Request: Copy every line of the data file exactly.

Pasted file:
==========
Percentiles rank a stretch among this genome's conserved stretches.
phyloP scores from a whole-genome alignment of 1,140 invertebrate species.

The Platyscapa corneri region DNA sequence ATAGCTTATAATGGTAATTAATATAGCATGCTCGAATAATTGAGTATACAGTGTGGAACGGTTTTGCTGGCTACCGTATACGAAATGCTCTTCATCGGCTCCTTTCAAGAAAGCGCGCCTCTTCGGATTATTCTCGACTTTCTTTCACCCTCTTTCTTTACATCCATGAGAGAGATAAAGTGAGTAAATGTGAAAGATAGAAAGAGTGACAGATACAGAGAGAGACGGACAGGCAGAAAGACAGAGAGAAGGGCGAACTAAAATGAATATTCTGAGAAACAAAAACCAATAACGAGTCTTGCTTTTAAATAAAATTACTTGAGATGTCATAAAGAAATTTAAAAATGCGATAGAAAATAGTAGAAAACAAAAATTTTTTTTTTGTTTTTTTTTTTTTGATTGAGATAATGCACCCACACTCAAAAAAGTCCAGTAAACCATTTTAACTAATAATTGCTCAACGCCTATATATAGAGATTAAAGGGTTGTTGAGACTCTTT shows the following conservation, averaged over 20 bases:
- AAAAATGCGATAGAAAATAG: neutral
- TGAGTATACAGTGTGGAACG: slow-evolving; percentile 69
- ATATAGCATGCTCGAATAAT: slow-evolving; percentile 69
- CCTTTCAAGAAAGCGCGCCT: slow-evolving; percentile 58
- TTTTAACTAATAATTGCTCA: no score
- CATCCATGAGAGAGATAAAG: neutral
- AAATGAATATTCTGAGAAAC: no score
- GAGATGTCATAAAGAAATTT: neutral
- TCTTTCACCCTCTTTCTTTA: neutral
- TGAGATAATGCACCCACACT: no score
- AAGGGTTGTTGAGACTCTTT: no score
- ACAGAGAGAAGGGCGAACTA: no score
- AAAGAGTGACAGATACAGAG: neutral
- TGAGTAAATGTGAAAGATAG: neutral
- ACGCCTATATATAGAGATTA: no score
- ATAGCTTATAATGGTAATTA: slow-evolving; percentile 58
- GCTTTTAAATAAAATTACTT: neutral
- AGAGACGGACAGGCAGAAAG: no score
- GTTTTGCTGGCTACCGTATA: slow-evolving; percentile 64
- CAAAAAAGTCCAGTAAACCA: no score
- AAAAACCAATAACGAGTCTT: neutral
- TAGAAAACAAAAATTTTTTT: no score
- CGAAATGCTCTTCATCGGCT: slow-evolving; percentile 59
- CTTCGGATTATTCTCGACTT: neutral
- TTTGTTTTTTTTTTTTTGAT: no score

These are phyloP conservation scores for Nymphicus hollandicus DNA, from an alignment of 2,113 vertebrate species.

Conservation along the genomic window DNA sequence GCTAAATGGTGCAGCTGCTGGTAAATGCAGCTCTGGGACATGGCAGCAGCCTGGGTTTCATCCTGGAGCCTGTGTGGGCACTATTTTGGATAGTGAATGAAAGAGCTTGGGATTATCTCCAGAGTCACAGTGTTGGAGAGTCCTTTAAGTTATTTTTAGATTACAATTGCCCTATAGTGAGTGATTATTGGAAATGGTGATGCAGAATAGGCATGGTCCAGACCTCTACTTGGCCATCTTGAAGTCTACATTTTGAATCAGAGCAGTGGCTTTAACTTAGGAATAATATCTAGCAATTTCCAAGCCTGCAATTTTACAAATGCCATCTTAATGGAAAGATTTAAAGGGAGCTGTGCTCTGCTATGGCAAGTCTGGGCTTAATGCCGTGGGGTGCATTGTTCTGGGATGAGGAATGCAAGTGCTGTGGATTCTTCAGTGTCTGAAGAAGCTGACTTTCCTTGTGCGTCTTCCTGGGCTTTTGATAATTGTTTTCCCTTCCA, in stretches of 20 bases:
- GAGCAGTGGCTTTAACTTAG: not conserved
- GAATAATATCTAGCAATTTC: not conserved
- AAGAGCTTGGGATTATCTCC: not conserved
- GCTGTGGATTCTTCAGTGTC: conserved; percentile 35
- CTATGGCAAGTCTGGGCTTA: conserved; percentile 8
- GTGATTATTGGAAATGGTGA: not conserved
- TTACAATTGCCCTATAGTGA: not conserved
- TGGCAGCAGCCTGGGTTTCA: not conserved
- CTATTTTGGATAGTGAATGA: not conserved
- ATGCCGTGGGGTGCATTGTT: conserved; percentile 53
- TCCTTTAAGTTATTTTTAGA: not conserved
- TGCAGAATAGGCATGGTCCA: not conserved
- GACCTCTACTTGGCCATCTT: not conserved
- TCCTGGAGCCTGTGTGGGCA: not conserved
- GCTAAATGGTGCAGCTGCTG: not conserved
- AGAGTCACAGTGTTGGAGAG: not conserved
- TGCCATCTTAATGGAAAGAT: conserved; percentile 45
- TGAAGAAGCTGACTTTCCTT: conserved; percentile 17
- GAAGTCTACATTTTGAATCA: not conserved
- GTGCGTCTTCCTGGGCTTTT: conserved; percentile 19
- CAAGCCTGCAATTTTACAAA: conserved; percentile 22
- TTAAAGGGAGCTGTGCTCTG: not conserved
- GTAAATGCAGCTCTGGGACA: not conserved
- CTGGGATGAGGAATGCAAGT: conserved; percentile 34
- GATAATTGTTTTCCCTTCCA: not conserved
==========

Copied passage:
Percentiles rank a stretch among this genome's conserved stretches.
phyloP scores from a whole-genome alignment of 1,140 invertebrate species.

The Platyscapa corneri region DNA sequence ATAGCTTATAATGGTAATTAATATAGCATGCTCGAATAATTGAGTATACAGTGTGGAACGGTTTTGCTGGCTACCGTATACGAAATGCTCTTCATCGGCTCCTTTCAAGAAAGCGCGCCTCTTCGGATTATTCTCGACTTTCTTTCACCCTCTTTCTTTACATCCATGAGAGAGATAAAGTGAGTAAATGTGAAAGATAGAAAGAGTGACAGATACAGAGAGAGACGGACAGGCAGAAAGACAGAGAGAAGGGCGAACTAAAATGAATATTCTGAGAAACAAAAACCAATAACGAGTCTTGCTTTTAAATAAAATTACTTGAGATGTCATAAAGAAATTTAAAAATGCGATAGAAAATAGTAGAAAACAAAAATTTTTTTTTTGTTTTTTTTTTTTTGATTGAGATAATGCACCCACACTCAAAAAAGTCCAGTAAACCATTTTAACTAATAATTGCTCAACGCCTATATATAGAGATTAAAGGGTTGTTGAGACTCTTT shows the following conservation, averaged over 20 bases:
- AAAAATGCGATAGAAAATAG: neutral
- TGAGTATACAGTGTGGAACG: slow-evolving; percentile 69
- ATATAGCATGCTCGAATAAT: slow-evolving; percentile 69
- CCTTTCAAGAAAGCGCGCCT: slow-evolving; percentile 58
- TTTTAACTAATAATTGCTCA: no score
- CATCCATGAGAGAGATAAAG: neutral
- AAATGAATATTCTGAGAAAC: no score
- GAGATGTCATAAAGAAATTT: neutral
- TCTTTCACCCTCTTTCTTTA: neutral
- TGAGATAATGCACCCACACT: no score
- AAGGGTTGTTGAGACTCTTT: no score
- ACAGAGAGAAGGGCGAACTA: no score
- AAAGAGTGACAGATACAGAG: neutral
- TGAGTAAATGTGAAAGATAG: neutral
- ACGCCTATATATAGAGATTA: no score
- ATAGCTTATAATGGTAATTA: slow-evolving; percentile 58
- GCTTTTAAATAAAATTACTT: neutral
- AGAGACGGACAGGCAGAAAG: no score
- GTTTTGCTGGCTACCGTATA: slow-evolving; percentile 64
- CAAAAAAGTCCAGTAAACCA: no score
- AAAAACCAATAACGAGTCTT: neutral
- TAGAAAACAAAAATTTTTTT: no score
- CGAAATGCTCTTCATCGGCT: slow-evolving; percentile 59
- CTTCGGATTATTCTCGACTT: neutral
- TTTGTTTTTTTTTTTTTGAT: no score

These are phyloP conservation scores for Nymphicus hollandicus DNA, from an alignment of 2,113 vertebrate species.

Conservation along the genomic window DNA sequence GCTAAATGGTGCAGCTGCTGGTAAATGCAGCTCTGGGACATGGCAGCAGCCTGGGTTTCATCCTGGAGCCTGTGTGGGCACTATTTTGGATAGTGAATGAAAGAGCTTGGGATTATCTCCAGAGTCACAGTGTTGGAGAGTCCTTTAAGTTATTTTTAGATTACAATTGCCCTATAGTGAGTGATTATTGGAAATGGTGATGCAGAATAGGCATGGTCCAGACCTCTACTTGGCCATCTTGAAGTCTACATTTTGAATCAGAGCAGTGGCTTTAACTTAGGAATAATATCTAGCAATTTCCAAGCCTGCAATTTTACAAATGCCATCTTAATGGAAAGATTTAAAGGGAGCTGTGCTCTGCTATGGCAAGTCTGGGCTTAATGCCGTGGGGTGCATTGTTCTGGGATGAGGAATGCAAGTGCTGTGGATTCTTCAGTGTCTGAAGAAGCTGACTTTCCTTGTGCGTCTTCCTGGGCTTTTGATAATTGTTTTCCCTTCCA, in stretches of 20 bases:
- GAGCAGTGGCTTTAACTTAG: not conserved
- GAATAATATCTAGCAATTTC: not conserved
- AAGAGCTTGGGATTATCTCC: not conserved
- GCTGTGGATTCTTCAGTGTC: conserved; percentile 35
- CTATGGCAAGTCTGGGCTTA: conserved; percentile 8
- GTGATTATTGGAAATGGTGA: not conserved
- TTACAATTGCCCTATAGTGA: not conserved
- TGGCAGCAGCCTGGGTTTCA: not conserved
- CTATTTTGGATAGTGAATGA: not conserved
- ATGCCGTGGGGTGCATTGTT: conserved; percentile 53
- TCCTTTAAGTTATTTTTAGA: not conserved
- TGCAGAATAGGCATGGTCCA: not conserved
- GACCTCTACTTGGCCATCTT: not conserved
- TCCTGGAGCCTGTGTGGGCA: not conserved
- GCTAAATGGTGCAGCTGCTG: not conserved
- AGAGTCACAGTGTTGGAGAG: not conserved
- TGCCATCTTAATGGAAAGAT: conserved; percentile 45
- TGAAGAAGCTGACTTTCCTT: conserved; percentile 17
- GAAGTCTACATTTTGAATCA: not conserved
- GTGCGTCTTCCTGGGCTTTT: conserved; percentile 19
- CAAGCCTGCAATTTTACAAA: conserved; percentile 22
- TTAAAGGGAGCTGTGCTCTG: not conserved
- GTAAATGCAGCTCTGGGACA: not conserved
- CTGGGATGAGGAATGCAAGT: conserved; percentile 34
- GATAATTGTTTTCCCTTCCA: not conserved